is the grandest railway museum in England and the largest railroad exhibit
of its kind in the world. Taking up three large halls of a
former station and locomotive factory next to York’s main rail station
on the main rail line from London to Edinburgh, the rail museum at York
houses a display of over 100 locomotives and hundreds of rolling stock
cars and other railway history artifacts. Covering 20 acres mostly indoors
in the halls, the magnificent steam engines of Great Britain’s
rail legacy allow gawking and hands on interaction.
YORK NATIONAL RAILWAY MUSEUM
Steam Locomotives at Largest Rail Museum
The museum's main hall is like stepping back into a Victorian era rail station with the glistening engines waiting to depart to the far reaches of empire. The collection of England’s National Rail Museum is actually divided between York, London and the Locomotion facility in Shildon near Durham (see Locomotion Rail Museum Shildon). At York is a replica of George Stephenson’s famous early engine “The Rocket”, which established the first passenger service between Manchester and Liverpool. The original is at the Science Museum at London while another operating replica gives rides at Manchester (see Manchester Museum Science and Industry). One of the great engines on display is the Mallard, the sleek blue giant A4 engine, one of only 4 surviving in the world, which set the steam world speed record at an amazing 126 miles an hour. Other engines on display run the gamut from the giant Chinese Locomotive built in England for use on the Chinese Railways to the high tech Shinkansen Japanese Bullet Train engine, the only example outside Japan, the "Battle of Britain Class" WWII era armored locomotive the "Winston Churchill", to the ornately beautiful Queen Victoria’s Carriage, used by the queen in the late 1800s, an example of the royal Victorian era style which is part of the “Palace on Wheels” collection of noble carriages. Also on display is the “Old Coppernob” the first engine to run on the still partially operating Furness railway (see Lakeside & Haverthwaite Cumbria Lake District).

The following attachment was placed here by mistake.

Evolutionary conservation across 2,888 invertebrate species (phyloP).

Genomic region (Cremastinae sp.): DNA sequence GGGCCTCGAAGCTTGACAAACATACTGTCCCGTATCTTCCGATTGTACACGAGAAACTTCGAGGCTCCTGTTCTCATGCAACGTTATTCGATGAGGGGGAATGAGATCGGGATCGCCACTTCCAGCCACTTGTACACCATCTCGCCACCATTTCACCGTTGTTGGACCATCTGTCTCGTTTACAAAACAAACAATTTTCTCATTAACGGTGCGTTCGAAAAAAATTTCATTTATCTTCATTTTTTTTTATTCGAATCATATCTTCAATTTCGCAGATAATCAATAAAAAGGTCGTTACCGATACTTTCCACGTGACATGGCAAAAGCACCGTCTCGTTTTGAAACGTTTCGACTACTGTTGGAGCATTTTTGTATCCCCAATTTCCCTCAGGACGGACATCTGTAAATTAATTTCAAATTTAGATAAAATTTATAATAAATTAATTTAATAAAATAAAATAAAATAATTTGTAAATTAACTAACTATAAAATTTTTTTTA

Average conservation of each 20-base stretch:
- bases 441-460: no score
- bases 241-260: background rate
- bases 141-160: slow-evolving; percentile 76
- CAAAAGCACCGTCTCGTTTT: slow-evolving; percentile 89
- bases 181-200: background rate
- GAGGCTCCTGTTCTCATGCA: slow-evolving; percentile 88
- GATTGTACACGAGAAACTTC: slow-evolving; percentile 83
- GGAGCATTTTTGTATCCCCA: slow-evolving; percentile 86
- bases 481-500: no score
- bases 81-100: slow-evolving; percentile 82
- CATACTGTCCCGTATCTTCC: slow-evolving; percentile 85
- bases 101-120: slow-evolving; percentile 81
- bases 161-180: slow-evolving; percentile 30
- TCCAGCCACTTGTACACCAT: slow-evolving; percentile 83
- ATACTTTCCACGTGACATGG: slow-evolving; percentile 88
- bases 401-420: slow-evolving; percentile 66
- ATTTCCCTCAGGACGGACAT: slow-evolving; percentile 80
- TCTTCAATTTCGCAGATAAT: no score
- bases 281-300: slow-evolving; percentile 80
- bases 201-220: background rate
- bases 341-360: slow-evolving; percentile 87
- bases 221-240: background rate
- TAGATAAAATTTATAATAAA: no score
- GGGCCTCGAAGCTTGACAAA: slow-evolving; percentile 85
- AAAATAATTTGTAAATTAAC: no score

Several of the engine cabs are open during the day at Station Hall for a chance to climb into the engineer's cab of a powerful historic steam engine. A recorded sound guide on offer gives an aural tour and provides living sounds to go with the sights. Observe the maintenance and reconstruction progress of the engines, cars, and wagons of the collection from the Workshop Gallery balcony of the Engine Works located off the Great Hall and Warehouse. In the Works display area, visitors can have a go at building their own locomotive, controlling a train and watching a live video link to York’s Main Line signal box. For kids the York NRM has a railroad themed playground located in the Museum’s South Yard, accessed via the Station Hall and a short miniature railway for rides. The National Railway Museum’s brand new Library and Archive Center the “Search Engine” allows a study, research and browsing the collection of the printed archives of photos and documents, not formerly available.
York National Railway Museum
Admission to the National Railway Museum at York is free and a short walk from the main station. From the old city center of York the station and museum can be reached by a nice stroll across the Lendal Bridge, following the signs to the York Rail Station, or just keeping an eye on the big wheel over the trees. A tourist road train runs every half hour to the museum’s door from Duncombe Place next to the Minster (see York Minster Cathedral). And if you’re a model railroad enthusiast, there is The York Model Railway museum just outside the main York Rail Station. The model railroad here has over 14 miniature trains running on over 300 yards of track along with a store to buy model rail items. © Bargain Travel Europe
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